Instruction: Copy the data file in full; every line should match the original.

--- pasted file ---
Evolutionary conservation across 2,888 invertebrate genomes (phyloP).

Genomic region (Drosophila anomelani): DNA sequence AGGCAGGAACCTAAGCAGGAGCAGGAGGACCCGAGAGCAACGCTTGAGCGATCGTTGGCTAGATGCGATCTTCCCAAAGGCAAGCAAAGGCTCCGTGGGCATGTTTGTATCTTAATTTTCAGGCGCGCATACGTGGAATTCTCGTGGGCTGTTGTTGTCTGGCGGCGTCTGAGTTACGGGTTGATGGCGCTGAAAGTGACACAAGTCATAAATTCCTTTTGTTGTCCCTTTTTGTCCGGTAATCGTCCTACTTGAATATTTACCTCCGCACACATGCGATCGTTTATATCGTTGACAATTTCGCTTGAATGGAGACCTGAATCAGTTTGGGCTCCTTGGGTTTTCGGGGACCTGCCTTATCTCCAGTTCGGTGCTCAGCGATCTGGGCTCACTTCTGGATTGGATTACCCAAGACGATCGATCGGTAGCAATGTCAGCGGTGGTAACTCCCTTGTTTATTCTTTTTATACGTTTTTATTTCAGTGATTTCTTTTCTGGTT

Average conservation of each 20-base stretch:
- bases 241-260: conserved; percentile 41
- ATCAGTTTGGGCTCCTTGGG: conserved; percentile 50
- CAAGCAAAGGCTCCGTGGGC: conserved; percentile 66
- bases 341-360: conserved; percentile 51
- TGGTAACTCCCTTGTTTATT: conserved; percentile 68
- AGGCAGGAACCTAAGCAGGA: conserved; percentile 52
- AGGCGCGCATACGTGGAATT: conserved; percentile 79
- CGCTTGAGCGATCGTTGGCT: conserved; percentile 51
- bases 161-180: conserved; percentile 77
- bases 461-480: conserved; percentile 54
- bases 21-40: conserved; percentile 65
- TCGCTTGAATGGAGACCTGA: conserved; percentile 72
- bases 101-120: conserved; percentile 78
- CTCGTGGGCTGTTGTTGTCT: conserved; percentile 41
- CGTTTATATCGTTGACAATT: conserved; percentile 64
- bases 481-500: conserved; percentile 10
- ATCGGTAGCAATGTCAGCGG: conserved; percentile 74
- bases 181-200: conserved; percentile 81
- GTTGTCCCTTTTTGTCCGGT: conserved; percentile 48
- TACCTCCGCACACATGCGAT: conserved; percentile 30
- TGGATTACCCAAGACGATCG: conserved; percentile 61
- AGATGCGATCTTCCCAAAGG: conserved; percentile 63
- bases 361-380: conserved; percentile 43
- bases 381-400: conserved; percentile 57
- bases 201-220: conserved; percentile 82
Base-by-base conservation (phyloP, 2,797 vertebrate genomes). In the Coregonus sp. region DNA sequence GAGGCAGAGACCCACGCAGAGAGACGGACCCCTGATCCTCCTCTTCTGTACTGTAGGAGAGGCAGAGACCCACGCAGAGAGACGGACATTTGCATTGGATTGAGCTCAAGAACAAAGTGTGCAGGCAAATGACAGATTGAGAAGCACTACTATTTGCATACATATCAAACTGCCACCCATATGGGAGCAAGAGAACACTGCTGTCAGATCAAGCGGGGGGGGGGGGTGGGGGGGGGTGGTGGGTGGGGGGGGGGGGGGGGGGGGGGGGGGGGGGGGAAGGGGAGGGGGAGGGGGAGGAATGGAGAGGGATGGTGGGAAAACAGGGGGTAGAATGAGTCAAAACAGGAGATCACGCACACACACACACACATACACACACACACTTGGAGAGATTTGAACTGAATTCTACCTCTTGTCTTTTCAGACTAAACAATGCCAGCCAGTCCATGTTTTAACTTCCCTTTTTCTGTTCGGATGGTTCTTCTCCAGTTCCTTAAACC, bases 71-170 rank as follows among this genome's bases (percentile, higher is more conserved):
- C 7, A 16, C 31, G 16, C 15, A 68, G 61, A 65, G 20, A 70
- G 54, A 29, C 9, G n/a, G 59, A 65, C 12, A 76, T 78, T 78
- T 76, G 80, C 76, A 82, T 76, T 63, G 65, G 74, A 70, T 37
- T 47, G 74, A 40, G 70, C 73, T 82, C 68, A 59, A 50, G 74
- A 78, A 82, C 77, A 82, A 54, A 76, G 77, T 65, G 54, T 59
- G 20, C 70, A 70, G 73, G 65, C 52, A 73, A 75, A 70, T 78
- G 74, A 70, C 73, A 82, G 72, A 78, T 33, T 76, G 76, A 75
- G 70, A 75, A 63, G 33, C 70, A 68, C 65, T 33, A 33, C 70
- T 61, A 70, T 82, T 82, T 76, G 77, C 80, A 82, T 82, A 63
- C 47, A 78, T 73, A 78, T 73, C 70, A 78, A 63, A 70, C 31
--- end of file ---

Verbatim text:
Evolutionary conservation across 2,888 invertebrate genomes (phyloP).

Genomic region (Drosophila anomelani): DNA sequence AGGCAGGAACCTAAGCAGGAGCAGGAGGACCCGAGAGCAACGCTTGAGCGATCGTTGGCTAGATGCGATCTTCCCAAAGGCAAGCAAAGGCTCCGTGGGCATGTTTGTATCTTAATTTTCAGGCGCGCATACGTGGAATTCTCGTGGGCTGTTGTTGTCTGGCGGCGTCTGAGTTACGGGTTGATGGCGCTGAAAGTGACACAAGTCATAAATTCCTTTTGTTGTCCCTTTTTGTCCGGTAATCGTCCTACTTGAATATTTACCTCCGCACACATGCGATCGTTTATATCGTTGACAATTTCGCTTGAATGGAGACCTGAATCAGTTTGGGCTCCTTGGGTTTTCGGGGACCTGCCTTATCTCCAGTTCGGTGCTCAGCGATCTGGGCTCACTTCTGGATTGGATTACCCAAGACGATCGATCGGTAGCAATGTCAGCGGTGGTAACTCCCTTGTTTATTCTTTTTATACGTTTTTATTTCAGTGATTTCTTTTCTGGTT

Average conservation of each 20-base stretch:
- bases 241-260: conserved; percentile 41
- ATCAGTTTGGGCTCCTTGGG: conserved; percentile 50
- CAAGCAAAGGCTCCGTGGGC: conserved; percentile 66
- bases 341-360: conserved; percentile 51
- TGGTAACTCCCTTGTTTATT: conserved; percentile 68
- AGGCAGGAACCTAAGCAGGA: conserved; percentile 52
- AGGCGCGCATACGTGGAATT: conserved; percentile 79
- CGCTTGAGCGATCGTTGGCT: conserved; percentile 51
- bases 161-180: conserved; percentile 77
- bases 461-480: conserved; percentile 54
- bases 21-40: conserved; percentile 65
- TCGCTTGAATGGAGACCTGA: conserved; percentile 72
- bases 101-120: conserved; percentile 78
- CTCGTGGGCTGTTGTTGTCT: conserved; percentile 41
- CGTTTATATCGTTGACAATT: conserved; percentile 64
- bases 481-500: conserved; percentile 10
- ATCGGTAGCAATGTCAGCGG: conserved; percentile 74
- bases 181-200: conserved; percentile 81
- GTTGTCCCTTTTTGTCCGGT: conserved; percentile 48
- TACCTCCGCACACATGCGAT: conserved; percentile 30
- TGGATTACCCAAGACGATCG: conserved; percentile 61
- AGATGCGATCTTCCCAAAGG: conserved; percentile 63
- bases 361-380: conserved; percentile 43
- bases 381-400: conserved; percentile 57
- bases 201-220: conserved; percentile 82
Base-by-base conservation (phyloP, 2,797 vertebrate genomes). In the Coregonus sp. region DNA sequence GAGGCAGAGACCCACGCAGAGAGACGGACCCCTGATCCTCCTCTTCTGTACTGTAGGAGAGGCAGAGACCCACGCAGAGAGACGGACATTTGCATTGGATTGAGCTCAAGAACAAAGTGTGCAGGCAAATGACAGATTGAGAAGCACTACTATTTGCATACATATCAAACTGCCACCCATATGGGAGCAAGAGAACACTGCTGTCAGATCAAGCGGGGGGGGGGGGTGGGGGGGGGTGGTGGGTGGGGGGGGGGGGGGGGGGGGGGGGGGGGGGGGAAGGGGAGGGGGAGGGGGAGGAATGGAGAGGGATGGTGGGAAAACAGGGGGTAGAATGAGTCAAAACAGGAGATCACGCACACACACACACACATACACACACACACTTGGAGAGATTTGAACTGAATTCTACCTCTTGTCTTTTCAGACTAAACAATGCCAGCCAGTCCATGTTTTAACTTCCCTTTTTCTGTTCGGATGGTTCTTCTCCAGTTCCTTAAACC, bases 71-170 rank as follows among this genome's bases (percentile, higher is more conserved):
- C 7, A 16, C 31, G 16, C 15, A 68, G 61, A 65, G 20, A 70
- G 54, A 29, C 9, G n/a, G 59, A 65, C 12, A 76, T 78, T 78
- T 76, G 80, C 76, A 82, T 76, T 63, G 65, G 74, A 70, T 37
- T 47, G 74, A 40, G 70, C 73, T 82, C 68, A 59, A 50, G 74
- A 78, A 82, C 77, A 82, A 54, A 76, G 77, T 65, G 54, T 59
- G 20, C 70, A 70, G 73, G 65, C 52, A 73, A 75, A 70, T 78
- G 74, A 70, C 73, A 82, G 72, A 78, T 33, T 76, G 76, A 75
- G 70, A 75, A 63, G 33, C 70, A 68, C 65, T 33, A 33, C 70
- T 61, A 70, T 82, T 82, T 76, G 77, C 80, A 82, T 82, A 63
- C 47, A 78, T 73, A 78, T 73, C 70, A 78, A 63, A 70, C 31